Late To The Party?- California Fuel Cell Partnership States: 200 Stations By 2035
Toyota made hydrogen fuel cell vehicles moderately famous, and while the technology seems promising, it is getting dwarfed by EVs. So what is the reason for the California Fuel Cell Partnership to continue pushing for 200 HFC stations by 2035? The answer is not in personal vehicles.
The Reason For Continued HFC Development
What would replacing 70,000 heavy-duty diesel semi-trucks do for fuel reserves? Well, if we say the average MPG of a semi-truck is 6.5, and the average fuel tank is 225 gallons, that is 15,750,000 gallons used if they all filled up simultaneously. You can see where this is going; it would make a massive dent in the current fuel consumption to transport via truck.
HFC looks like an incredible opportunity to help relieve the dependence on a diesel-centered transportation society. Cleaner air would undoubtedly be something no one would complain about, along with (hopefully) lower gasoline prices.
Along with cleaner air, what would some other benefits be for fuel cell trucks? Mobile power stations. Think about EVs that run die on the side of the highway or cities that were recently ravaged by a natural disaster. Roll in with portable power, and the opportunity to bring HFC trucks becomes more intriguing.
Drawbacks Of HFC
EV companies such as Tesla and a few others are stealing the limelight for alternative fuel vehicles. Because of how big Tesla Motors has become, other vehicle manufactures are drooling to gain market share. Even Toyota, a hybrid and HFC juggernaut, is considering joining the bandwagon with their BZ4X.
FCV seems to be placed on the backburner with all the EV hype, though Toyota Motor still continues to fund the Mirai project. HCV does have significant drawbacks right now in 2 significant ways.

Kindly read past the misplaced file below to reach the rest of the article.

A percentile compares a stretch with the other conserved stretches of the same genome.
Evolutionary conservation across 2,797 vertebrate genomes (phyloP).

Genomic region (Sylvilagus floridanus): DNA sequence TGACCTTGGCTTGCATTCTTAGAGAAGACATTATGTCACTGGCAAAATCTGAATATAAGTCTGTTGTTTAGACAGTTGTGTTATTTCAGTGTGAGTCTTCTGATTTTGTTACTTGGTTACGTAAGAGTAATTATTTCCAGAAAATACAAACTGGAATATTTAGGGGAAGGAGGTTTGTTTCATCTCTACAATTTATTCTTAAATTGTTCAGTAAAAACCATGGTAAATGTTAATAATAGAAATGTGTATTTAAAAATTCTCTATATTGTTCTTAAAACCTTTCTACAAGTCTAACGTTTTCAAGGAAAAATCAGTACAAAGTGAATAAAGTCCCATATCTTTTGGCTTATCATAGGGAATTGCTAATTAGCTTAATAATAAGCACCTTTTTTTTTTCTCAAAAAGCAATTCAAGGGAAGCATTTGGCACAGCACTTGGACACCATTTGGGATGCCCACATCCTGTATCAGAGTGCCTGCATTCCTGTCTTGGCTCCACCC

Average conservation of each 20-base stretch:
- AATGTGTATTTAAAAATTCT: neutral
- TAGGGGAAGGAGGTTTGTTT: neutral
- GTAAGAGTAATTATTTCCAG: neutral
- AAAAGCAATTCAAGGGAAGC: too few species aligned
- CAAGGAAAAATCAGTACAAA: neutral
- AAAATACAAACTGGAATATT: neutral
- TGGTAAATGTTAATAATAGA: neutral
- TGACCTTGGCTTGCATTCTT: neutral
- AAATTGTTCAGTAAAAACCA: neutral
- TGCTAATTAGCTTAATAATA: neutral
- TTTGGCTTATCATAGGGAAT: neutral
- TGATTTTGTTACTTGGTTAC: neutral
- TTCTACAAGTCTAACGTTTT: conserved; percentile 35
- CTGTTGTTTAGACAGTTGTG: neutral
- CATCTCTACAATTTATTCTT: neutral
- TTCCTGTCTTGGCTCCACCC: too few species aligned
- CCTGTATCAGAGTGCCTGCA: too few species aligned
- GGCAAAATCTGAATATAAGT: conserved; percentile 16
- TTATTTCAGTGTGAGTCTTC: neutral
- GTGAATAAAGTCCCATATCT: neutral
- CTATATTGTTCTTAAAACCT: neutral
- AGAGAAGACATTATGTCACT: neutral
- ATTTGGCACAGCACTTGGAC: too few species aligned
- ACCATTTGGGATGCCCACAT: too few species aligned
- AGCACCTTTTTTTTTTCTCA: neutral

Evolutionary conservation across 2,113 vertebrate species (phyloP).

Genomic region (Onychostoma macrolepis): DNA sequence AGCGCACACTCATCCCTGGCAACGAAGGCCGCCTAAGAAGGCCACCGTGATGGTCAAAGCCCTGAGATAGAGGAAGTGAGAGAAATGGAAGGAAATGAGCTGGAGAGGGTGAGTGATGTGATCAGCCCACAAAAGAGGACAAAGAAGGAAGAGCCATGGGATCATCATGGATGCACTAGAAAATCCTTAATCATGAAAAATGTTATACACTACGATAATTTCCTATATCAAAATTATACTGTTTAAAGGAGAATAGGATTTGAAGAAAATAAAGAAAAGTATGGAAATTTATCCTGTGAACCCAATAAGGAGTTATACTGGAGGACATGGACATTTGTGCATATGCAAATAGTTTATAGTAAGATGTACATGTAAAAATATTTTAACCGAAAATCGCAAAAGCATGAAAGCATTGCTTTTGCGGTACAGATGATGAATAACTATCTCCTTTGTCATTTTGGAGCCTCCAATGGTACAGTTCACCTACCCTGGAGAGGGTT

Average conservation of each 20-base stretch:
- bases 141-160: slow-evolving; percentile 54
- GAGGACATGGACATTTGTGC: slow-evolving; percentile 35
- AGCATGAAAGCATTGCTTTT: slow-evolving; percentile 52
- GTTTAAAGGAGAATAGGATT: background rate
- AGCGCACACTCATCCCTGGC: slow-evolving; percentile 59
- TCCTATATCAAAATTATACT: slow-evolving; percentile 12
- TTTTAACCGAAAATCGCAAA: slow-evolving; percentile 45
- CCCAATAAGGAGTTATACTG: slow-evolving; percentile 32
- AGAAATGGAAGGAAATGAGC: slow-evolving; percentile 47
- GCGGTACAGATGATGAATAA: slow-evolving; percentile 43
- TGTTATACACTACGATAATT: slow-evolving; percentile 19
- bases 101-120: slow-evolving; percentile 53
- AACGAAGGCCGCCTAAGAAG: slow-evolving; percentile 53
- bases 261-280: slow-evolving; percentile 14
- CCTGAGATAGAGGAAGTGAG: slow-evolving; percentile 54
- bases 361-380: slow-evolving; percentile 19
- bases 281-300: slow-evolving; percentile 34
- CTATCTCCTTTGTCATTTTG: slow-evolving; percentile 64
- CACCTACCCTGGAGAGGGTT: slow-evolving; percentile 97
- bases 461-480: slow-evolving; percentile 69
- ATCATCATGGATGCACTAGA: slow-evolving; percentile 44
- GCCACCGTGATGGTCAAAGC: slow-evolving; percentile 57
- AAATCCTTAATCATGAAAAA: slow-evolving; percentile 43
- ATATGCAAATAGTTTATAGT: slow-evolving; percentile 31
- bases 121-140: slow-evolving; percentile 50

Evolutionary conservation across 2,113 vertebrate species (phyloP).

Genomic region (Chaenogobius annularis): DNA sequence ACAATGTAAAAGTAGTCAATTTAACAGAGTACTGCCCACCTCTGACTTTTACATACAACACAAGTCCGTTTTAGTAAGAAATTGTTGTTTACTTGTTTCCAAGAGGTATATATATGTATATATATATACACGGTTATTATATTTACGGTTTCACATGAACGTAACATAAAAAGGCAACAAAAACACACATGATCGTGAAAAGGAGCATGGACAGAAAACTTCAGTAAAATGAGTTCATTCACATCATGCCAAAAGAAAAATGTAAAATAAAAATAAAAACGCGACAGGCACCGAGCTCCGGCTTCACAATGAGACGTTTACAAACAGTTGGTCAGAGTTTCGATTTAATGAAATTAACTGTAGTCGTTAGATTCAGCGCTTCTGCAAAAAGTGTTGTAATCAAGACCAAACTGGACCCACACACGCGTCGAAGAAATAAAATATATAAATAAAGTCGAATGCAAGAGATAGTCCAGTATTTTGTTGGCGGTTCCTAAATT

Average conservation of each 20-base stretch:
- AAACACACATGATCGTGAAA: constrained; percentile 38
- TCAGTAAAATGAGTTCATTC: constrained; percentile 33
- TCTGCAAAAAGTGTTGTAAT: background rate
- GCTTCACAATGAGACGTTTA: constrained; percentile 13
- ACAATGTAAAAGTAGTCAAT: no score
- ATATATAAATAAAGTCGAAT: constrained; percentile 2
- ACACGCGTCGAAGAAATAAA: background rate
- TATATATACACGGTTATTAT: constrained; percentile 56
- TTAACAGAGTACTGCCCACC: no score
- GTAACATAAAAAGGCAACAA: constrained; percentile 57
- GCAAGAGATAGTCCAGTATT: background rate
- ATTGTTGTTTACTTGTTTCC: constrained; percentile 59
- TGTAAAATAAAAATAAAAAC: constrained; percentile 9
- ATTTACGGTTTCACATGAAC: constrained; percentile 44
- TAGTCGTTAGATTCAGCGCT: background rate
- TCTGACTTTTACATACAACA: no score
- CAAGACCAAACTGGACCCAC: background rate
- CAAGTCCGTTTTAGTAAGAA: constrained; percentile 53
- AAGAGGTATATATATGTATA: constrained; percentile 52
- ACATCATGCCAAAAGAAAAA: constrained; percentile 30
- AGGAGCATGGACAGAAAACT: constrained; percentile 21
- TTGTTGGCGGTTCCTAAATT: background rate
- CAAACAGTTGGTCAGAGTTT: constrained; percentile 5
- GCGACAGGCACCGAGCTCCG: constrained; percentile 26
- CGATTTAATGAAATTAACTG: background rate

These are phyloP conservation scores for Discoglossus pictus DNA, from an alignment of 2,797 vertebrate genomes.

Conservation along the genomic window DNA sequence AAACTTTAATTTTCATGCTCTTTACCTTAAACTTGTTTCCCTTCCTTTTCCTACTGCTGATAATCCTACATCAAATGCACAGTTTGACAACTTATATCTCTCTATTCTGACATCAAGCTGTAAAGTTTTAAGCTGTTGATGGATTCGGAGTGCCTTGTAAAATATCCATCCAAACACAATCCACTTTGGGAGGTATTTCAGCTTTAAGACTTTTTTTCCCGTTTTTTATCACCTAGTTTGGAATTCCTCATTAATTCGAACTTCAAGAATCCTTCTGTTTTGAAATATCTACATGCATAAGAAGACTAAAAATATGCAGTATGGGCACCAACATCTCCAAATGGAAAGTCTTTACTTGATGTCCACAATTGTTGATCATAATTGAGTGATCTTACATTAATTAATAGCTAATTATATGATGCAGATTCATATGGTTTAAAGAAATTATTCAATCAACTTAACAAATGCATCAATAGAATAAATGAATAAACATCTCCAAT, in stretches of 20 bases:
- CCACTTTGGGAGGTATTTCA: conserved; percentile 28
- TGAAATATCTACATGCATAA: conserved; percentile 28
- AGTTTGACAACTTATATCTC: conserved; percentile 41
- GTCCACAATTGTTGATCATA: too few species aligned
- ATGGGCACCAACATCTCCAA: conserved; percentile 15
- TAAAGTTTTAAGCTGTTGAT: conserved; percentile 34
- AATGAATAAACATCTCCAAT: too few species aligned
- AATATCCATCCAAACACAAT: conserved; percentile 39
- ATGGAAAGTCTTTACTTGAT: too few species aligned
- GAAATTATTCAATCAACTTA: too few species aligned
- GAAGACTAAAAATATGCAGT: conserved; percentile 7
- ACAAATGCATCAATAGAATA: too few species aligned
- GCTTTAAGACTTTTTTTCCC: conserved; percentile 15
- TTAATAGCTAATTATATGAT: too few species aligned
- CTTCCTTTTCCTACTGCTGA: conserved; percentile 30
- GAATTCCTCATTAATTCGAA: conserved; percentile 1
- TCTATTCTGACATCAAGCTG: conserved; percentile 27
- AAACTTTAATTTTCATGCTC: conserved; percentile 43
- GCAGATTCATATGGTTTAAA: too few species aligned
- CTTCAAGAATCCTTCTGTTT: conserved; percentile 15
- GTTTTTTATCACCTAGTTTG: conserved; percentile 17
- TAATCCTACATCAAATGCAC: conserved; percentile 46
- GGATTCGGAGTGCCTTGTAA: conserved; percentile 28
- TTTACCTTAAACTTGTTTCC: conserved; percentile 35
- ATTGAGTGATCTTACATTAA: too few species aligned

First: The lack of infrastructure is killing the technology. Combine that with the constant offline failures the stations have, and you get a recipe for disaster.
Second: Deriving hydrogen is anything but energy efficient. Currently, hydrogen is still being derived from natural gas. The process to strip it, contain it, and store it takes a significant amount of energy, making it one of the least cost-effective fuels to produce.
Between these two options, hydrogen has not seen the growth that it has needed to become mainstream.
The California Fuel Cell Partnership is pushing to get hundreds of stations online by 2035, 14 more years from now. My thoughts on this are that EV tech will make HFC tech almost off the radar completely.
If more vehicle manufacturers pushed to get the research and development done, we could see thousands of stations. I believe that the idea of having an FC-dominant fleet of trucks is a great idea. I do think that the support is not quite there to make the push for it to happen.
What are your thoughts? Do you think California is going to hit its target? Who is providing the 70,000 semi-trucks for the fleet?
Be sure to drop me a line and tell me what you know about this venture. Remember, Today's Adventure is Tomorrow's Story.
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Peter Neilson is an automotive consultant specializing in electric cars and hybrid battery technologies. He holds a Bachelor of Science in Automotive Service Technology from Weber State University. Peter can be reached on Linkedin and you can tweet him at The_hybrid_guy on Twitter. Find his page on Facebook at Certified Auto Consulting. Read more of Peter's stories at Toyota news coverage on Torque News. Search Toyota Prius Torque News for more in depth Prius coverage from our reporter.